There’s a growing debate in college basketball about what to do with so-called “one-and-done” players — those select few athletes who leave college after one season for a big payday in the NBA.
The Kentucky Wildcats won the NCAA Championship Monday night with a team loaded with “one-and-done” players, beating Kansas 67-59. UK freshmen Michael Kidd-Gilchrist, Anthony Davis and Marcus Teague will likely be first-round picks in June’s NBA Draft.
Some argue it’s a problem that degrades the quality of play in the NCAA. Others believe it’s unethical to prohibit young men from pursuing a professional career.
The issue’s roots trace back to 2006: the year the NBA established a new age limit for the draft. Players who completed athletic eligibility at a U.S. high school could not declare for the draft unless they turned 19 years old in the same year as the draft and were at least one year removed from graduating high school.
This rule barred teenagers from bypassing college for the NBA. Since then, college coaches have recruited players that plan exclusively to play one year in the NCAA before going pro.
Texas coach Rick Barnes brought in four “one-and-done” players since the rule change, including Kevin Durant in 2006, Avery Bradley in 2009 and Tristan Thompson and Corey Joseph in 2010. All four were first-round picks.
This June, several college freshmen will hear their names called at the NBA Draft. It’s an issue that’s not going away.
And NCAA President Mark Emmert is not happy with it.
“I happen to dislike the one-and-done rule enormously and wish it didn’t exist,” said Emmert during a CBS broadcast on March 25. “I think it forces young men to go to college that have little or no interest in going to college.”
The NCAA makes millions of dollars in revenue each year from college basketball, so it’s no surprise Emmert wants to get free labor as long as possible (student-athletes aren’t paid).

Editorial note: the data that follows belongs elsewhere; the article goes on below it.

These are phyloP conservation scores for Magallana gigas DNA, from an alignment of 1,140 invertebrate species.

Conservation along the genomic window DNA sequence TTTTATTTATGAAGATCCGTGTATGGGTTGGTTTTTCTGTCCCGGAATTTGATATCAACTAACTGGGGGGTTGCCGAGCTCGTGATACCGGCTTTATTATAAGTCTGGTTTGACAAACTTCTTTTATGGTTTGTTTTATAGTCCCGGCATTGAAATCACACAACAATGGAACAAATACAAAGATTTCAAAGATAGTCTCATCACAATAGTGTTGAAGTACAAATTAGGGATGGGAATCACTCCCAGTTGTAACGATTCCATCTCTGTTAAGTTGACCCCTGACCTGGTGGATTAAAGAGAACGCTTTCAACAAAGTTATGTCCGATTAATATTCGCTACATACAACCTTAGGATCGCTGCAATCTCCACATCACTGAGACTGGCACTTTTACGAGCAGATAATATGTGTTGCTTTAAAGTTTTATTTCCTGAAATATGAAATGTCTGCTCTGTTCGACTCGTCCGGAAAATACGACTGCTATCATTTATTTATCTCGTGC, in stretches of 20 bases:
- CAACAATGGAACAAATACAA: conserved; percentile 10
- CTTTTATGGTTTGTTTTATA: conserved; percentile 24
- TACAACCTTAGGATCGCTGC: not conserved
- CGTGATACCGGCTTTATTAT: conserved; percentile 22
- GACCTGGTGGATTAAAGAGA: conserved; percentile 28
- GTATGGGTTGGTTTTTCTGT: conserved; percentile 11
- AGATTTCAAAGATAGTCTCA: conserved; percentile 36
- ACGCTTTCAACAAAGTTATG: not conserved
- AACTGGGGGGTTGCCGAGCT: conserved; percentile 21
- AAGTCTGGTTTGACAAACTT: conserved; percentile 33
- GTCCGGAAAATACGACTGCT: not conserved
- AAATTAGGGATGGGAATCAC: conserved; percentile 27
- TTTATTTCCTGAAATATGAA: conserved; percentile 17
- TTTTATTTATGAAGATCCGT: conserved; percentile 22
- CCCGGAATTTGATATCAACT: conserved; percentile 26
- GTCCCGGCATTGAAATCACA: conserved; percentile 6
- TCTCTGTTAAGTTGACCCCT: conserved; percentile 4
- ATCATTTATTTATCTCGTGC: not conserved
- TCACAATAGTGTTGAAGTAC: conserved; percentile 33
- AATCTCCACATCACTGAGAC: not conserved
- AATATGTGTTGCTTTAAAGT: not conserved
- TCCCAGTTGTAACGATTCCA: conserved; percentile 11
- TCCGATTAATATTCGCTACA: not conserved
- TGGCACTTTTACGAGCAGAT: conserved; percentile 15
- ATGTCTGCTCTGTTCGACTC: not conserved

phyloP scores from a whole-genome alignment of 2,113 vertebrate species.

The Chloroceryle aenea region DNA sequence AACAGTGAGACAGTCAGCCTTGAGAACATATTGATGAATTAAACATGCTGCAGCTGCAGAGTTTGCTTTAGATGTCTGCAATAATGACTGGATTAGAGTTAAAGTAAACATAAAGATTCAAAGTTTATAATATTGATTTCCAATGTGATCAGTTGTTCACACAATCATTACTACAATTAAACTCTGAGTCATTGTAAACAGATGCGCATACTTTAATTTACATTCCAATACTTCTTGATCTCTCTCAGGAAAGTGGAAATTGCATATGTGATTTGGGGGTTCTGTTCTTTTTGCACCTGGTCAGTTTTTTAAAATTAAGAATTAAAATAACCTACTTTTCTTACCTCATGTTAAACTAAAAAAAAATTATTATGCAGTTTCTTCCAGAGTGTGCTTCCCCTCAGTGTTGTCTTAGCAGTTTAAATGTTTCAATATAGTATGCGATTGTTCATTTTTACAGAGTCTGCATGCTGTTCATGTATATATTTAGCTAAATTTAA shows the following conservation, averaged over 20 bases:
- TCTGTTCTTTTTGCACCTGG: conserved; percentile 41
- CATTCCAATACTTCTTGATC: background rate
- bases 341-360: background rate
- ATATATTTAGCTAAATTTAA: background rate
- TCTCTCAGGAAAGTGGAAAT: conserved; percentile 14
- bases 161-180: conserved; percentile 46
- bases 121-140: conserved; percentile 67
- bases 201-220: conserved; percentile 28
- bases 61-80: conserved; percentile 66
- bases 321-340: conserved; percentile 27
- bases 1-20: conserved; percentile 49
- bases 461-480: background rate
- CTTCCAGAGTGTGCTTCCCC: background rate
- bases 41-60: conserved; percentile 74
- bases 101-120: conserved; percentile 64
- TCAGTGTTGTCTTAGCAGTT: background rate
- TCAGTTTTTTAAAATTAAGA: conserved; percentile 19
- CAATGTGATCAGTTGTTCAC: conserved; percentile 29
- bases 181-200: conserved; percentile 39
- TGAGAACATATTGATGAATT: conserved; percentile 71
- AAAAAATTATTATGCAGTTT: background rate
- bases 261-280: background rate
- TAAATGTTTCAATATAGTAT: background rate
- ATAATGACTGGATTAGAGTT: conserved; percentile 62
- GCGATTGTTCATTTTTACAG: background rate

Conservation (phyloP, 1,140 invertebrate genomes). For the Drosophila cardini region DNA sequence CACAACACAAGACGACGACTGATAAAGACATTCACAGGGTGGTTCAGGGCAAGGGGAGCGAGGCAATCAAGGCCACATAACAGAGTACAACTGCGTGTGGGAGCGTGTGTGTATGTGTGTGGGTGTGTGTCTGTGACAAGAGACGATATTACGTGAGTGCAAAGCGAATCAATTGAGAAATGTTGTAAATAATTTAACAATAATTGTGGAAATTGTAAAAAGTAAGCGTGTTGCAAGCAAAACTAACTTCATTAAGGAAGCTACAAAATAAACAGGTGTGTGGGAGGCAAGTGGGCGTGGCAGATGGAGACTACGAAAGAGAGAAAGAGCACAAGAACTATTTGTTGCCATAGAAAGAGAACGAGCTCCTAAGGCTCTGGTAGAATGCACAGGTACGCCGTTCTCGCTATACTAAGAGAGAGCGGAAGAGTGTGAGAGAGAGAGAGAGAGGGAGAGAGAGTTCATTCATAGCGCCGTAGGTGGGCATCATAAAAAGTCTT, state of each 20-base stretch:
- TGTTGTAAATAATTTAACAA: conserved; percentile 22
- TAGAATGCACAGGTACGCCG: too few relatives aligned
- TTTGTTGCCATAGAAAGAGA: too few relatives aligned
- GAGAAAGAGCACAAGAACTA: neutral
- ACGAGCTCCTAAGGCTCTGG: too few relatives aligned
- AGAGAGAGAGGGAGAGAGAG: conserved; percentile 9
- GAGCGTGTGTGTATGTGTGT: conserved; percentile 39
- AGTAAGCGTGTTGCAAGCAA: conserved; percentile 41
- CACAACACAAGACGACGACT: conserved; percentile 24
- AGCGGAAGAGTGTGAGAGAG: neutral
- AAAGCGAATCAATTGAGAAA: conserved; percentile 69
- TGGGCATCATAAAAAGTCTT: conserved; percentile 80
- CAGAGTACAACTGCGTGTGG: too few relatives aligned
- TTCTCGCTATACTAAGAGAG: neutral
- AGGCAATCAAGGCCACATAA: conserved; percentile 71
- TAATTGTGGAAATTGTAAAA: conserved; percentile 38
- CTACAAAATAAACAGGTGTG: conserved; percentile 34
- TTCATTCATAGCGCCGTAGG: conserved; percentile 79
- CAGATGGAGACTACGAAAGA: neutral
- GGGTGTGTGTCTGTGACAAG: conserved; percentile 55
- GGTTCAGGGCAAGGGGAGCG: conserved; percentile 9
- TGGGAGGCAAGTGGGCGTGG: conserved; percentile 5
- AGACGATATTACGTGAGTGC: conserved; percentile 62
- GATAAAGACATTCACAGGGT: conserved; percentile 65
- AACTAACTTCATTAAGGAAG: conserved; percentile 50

NBA Commissioner David Stern responded on March 27 to Emmert’s comments.
“A college could always not have players who are one and done,” Stern told reporters. “They could actually require the players to go to classes. Or they could get the players to agree that they stay in school, and ask for the scholarship money back if they didn’t fulfill their promise. There’s all kinds of things that, if a bunch of people got together and really wanted to do it, instead of talk about it.”
Athletes can still bypass college and go to the NBA, though they still must wait one year from high school graduation. Milwaukee Bucks point guard Brandon Jennings played one season in Europe instead of college, then was a lottery pick in 2009.
Jennings is the exception to the rule.
Stern tried to avoid this clash years ago, but the NCAA didn’t play along.
“Years ago I said to the NCAA, I’ve got a great idea. We’ll insure a select group of basketball players. And that will make them more likely to stay in school, because they won’t feel the loss of a big contract,” Stern said. “We’ll designate a pool and those lucky enough to be drafted and make money will pay us back, and those that don’t, it’s our expense.
“The NCAA I think took it to a committee ... and they said it will only work under our rules if we do that for all sports. And I said, I don’t think that’ll work.”
Kentucky is also the exception to the rule. Most teams loaded with talented freshman don’t get far in the NCAA Tournament.
So what’s the big deal? Money. The NCAA wants the best basketball players to play for them. For free.
Printed on Tuesday, April 3, 2012 as: Kentucky holds off Kansas to capture title